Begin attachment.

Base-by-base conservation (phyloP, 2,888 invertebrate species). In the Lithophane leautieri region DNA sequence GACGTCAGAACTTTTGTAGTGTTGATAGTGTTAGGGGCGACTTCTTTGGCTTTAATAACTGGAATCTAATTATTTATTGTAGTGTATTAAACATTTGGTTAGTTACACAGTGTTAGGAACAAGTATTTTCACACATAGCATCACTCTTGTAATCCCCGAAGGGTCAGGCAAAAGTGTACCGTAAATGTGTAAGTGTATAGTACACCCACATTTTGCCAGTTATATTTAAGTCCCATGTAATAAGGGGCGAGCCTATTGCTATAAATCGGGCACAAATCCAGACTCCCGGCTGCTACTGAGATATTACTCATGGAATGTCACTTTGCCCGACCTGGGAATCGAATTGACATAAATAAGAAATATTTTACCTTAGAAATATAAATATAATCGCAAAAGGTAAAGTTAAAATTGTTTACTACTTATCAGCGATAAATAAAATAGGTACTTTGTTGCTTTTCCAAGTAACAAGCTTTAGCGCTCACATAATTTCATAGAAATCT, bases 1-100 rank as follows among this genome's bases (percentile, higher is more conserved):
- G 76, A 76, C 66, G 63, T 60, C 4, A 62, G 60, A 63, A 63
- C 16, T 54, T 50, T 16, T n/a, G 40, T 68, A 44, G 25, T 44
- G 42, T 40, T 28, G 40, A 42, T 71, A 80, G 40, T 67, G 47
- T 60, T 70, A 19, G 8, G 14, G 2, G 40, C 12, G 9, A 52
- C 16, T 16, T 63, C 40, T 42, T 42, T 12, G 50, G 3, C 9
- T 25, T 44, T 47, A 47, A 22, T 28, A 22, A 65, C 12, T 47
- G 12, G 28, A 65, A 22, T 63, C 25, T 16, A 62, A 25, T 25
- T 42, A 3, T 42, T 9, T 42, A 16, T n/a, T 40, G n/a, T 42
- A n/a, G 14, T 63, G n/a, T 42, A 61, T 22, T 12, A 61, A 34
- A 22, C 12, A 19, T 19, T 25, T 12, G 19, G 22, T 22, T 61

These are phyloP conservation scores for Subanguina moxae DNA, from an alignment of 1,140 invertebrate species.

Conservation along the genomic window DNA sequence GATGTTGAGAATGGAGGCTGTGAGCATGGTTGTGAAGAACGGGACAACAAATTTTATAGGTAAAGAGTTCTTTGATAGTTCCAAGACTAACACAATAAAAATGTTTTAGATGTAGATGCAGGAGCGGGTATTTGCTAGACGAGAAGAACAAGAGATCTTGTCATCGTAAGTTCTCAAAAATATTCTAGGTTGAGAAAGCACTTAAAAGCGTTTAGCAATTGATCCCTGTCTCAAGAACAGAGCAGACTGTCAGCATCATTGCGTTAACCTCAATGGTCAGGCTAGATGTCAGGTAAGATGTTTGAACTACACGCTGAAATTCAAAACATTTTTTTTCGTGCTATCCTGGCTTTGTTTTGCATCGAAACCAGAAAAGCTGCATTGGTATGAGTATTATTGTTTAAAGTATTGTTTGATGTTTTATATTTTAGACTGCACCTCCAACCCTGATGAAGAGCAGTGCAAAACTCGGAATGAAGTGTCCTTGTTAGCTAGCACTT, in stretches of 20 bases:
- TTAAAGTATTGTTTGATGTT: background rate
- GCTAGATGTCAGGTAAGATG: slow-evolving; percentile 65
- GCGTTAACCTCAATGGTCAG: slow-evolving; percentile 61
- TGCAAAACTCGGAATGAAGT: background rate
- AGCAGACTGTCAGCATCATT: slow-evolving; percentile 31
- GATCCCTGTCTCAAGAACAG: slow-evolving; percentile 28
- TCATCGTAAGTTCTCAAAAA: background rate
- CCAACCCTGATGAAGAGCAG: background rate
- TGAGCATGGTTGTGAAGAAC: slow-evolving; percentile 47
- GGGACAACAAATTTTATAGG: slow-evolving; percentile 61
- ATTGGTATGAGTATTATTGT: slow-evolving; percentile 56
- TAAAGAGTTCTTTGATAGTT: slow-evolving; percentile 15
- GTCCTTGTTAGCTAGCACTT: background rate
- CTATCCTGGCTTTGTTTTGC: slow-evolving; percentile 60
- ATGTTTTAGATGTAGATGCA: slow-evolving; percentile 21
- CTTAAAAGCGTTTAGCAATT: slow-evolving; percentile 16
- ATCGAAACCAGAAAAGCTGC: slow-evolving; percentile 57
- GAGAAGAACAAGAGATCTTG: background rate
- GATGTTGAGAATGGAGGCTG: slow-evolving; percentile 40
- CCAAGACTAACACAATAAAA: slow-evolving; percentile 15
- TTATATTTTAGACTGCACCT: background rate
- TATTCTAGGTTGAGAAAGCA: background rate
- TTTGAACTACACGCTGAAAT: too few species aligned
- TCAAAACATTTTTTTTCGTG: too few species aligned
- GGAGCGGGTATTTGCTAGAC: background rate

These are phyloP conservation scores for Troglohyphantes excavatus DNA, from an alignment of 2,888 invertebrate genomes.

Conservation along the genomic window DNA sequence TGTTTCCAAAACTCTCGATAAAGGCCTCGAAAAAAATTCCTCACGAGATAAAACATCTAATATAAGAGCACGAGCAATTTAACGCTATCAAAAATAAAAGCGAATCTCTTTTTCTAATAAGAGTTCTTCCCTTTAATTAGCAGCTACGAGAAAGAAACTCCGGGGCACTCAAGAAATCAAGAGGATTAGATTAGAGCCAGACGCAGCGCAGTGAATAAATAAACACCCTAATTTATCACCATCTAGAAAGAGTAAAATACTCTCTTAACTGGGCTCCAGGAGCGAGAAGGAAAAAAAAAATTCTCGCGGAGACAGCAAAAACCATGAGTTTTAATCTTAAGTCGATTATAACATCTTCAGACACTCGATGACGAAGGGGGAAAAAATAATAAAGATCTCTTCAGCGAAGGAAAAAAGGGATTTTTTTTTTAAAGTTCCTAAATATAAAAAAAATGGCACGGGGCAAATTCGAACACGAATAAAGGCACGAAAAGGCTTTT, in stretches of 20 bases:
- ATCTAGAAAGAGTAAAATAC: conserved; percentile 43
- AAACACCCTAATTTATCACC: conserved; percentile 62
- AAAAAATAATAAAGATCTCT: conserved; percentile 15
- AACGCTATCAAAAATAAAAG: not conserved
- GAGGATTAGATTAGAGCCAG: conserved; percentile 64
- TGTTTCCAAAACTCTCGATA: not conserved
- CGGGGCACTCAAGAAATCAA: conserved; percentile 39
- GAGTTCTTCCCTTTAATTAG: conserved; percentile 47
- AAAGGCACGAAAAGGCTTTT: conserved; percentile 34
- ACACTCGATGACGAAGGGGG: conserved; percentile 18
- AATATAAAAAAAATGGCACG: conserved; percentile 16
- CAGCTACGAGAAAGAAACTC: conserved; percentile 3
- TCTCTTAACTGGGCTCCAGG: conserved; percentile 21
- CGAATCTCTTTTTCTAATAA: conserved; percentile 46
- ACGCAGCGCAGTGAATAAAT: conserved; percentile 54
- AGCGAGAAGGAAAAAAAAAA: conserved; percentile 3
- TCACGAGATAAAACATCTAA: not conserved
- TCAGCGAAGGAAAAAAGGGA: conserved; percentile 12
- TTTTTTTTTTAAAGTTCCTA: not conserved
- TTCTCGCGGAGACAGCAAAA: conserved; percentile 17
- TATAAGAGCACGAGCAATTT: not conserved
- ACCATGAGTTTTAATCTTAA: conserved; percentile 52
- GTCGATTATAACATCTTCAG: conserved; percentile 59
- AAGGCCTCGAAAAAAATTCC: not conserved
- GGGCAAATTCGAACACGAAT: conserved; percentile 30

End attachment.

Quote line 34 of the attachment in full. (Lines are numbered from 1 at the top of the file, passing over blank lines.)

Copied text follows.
- TTATATTTTAGACTGCACCT: background rate